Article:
I almost hate to say it.
But the Kinetic Energy Recovery Systems (KERS), Drag Reduction Systems (DRS), and the rapidly deteriorating Pirelli tires, have made Formula One races more interesting.
Or at least less predictable.
True, it's almost always the same four drivers at the front, all of whom are former World Champions: defending champion and, by a massive and surely insurmountable margin, current championship leader Sebastian Vettel of Germany in a Red Bull; his teammate Mark Webber of Australia; Ferrari's Fernando Alonso of Spain; and McLaren's Lewis Hamilton of England.
With the occasional (as in Canada) appearance by yet another ex-Champ, McLaren's Jensen Button of England.
But the various technological tidbits - some might say gimmicks - keep you glued to the TV set until the very end.
As in today's German Grand Prix at the Nurburgring.
Or as they say there, "Grosser Preis von Deutschland", English being the only langauge that doesn't use itself to describe the big race. True, "Grand Prize" does sound kind of lame.
It would appear that pole-sitter Webber and seven-holer Button should attend a drag racing school - both lost critical positions on the start, as they usually do.
Webber regained the lead after the first pit stop for tires, and seemed to have it in the bag. He came in for his second stop before the others, and it seemed to go all right.
But by the time everyone else had pitted, there he was in third behind eventual winner Hamilton and Alonso, and there he stayed.
One thing I noticed: when I was at the Nurburgring a couple of weeks ago for the 24 Hour Touring car race, the chicane that's identified as Turn 13 for the Grand Prix circuit was different than for the Grand Prix cars.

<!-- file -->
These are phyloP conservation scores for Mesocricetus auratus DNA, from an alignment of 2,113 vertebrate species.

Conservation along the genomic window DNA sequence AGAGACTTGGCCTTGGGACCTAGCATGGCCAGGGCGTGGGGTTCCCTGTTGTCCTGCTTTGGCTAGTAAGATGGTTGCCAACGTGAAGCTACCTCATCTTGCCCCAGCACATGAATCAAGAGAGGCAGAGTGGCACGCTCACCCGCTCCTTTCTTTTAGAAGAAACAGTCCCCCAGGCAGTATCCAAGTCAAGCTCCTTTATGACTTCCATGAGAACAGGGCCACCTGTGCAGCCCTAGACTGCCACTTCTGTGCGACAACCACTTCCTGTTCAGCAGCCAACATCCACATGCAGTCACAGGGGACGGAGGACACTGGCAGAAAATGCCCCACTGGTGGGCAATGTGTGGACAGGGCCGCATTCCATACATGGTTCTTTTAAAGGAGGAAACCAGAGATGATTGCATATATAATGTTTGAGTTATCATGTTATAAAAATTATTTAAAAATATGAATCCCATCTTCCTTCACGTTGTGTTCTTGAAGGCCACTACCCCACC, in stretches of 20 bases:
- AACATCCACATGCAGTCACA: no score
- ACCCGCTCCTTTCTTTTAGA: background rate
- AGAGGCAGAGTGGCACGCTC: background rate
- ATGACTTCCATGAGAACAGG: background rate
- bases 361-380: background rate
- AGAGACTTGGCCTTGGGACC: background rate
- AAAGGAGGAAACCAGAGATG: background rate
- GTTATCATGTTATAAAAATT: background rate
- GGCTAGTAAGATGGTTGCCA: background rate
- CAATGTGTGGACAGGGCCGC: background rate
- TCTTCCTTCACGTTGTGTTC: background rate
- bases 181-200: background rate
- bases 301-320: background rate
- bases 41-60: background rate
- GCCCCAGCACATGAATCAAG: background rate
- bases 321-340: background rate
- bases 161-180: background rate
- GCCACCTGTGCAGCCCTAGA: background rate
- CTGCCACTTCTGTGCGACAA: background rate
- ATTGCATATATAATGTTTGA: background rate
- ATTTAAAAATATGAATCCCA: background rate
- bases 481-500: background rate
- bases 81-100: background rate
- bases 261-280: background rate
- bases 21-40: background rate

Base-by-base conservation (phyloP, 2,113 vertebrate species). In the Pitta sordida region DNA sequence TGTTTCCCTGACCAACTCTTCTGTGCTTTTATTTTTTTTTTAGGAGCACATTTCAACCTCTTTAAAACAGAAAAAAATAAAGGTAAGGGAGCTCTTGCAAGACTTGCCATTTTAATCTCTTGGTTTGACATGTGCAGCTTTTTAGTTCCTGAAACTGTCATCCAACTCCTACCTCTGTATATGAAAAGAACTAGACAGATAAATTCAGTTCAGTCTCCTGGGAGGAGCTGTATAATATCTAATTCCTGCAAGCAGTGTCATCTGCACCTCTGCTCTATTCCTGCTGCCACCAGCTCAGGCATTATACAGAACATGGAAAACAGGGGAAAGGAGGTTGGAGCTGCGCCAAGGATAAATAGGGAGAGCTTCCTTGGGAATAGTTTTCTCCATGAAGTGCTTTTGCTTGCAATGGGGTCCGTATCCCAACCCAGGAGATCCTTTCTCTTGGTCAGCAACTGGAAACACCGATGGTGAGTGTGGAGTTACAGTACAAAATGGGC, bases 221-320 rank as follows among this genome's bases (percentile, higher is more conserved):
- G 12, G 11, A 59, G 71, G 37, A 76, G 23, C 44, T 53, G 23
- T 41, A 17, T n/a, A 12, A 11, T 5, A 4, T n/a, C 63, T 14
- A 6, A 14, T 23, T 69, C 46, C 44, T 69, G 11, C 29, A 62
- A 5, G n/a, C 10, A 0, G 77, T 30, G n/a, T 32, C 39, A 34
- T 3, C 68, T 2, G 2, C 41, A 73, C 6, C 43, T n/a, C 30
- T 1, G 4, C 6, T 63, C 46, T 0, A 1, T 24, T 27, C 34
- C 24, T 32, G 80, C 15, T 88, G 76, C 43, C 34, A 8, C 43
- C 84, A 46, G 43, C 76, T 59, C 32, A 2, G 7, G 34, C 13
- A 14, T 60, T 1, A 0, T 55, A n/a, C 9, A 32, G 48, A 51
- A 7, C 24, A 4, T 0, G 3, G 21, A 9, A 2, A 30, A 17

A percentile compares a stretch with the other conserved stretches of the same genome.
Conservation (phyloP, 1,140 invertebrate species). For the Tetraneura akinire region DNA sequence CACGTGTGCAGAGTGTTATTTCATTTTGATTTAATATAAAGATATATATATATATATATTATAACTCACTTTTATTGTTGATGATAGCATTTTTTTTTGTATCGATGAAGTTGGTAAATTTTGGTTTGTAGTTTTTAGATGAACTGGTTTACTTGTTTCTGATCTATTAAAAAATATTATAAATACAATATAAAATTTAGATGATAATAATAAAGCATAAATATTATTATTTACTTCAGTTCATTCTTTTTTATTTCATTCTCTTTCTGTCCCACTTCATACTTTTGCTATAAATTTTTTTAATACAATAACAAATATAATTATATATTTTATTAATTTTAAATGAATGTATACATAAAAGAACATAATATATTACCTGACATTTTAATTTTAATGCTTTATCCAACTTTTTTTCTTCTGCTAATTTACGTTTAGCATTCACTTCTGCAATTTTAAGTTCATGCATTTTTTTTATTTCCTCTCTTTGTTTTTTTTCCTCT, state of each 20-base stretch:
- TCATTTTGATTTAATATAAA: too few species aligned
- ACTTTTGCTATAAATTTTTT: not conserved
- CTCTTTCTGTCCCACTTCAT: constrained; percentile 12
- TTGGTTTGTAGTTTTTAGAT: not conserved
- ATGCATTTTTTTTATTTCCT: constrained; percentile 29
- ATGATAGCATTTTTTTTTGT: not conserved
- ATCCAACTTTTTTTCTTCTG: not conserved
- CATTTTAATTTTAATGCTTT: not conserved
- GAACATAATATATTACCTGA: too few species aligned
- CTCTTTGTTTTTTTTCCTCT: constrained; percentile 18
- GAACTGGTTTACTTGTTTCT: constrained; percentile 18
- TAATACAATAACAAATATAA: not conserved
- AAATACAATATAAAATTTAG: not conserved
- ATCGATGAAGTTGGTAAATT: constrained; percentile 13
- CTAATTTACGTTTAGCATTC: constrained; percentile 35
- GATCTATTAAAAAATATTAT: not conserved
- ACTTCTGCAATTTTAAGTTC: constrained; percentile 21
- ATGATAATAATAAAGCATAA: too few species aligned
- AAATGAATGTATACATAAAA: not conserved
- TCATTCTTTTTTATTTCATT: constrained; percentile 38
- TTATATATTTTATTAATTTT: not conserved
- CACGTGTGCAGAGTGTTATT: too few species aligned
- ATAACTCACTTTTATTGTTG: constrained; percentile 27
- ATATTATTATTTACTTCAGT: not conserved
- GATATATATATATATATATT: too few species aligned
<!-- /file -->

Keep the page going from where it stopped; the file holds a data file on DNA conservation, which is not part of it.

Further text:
There's a fork in the road along the back straight. The Touring cars continue straight at this point, then into a fast left-right combination. The Grand Prix cars take the first left fork which is quite a bit tighter, then right again.
I wonder why it's different?
The Grand Prix option obviously slows the cars down a bit more. Maybe that's so they're not going quite as quickly if they have to take the pit lane entrance, which is on the right just a short bit further along.
It also means that in the event of a major dispute between two cars entering this chicane, if one is forced off the racing line he can take the right fork as sort of an escape route - which more than one car did today.
(They cannot gain a place because of this move - if they do pass someone in the process, they have to give that place back.)
But all of the above would be true of the Touring cars too.
Anybody have an answer?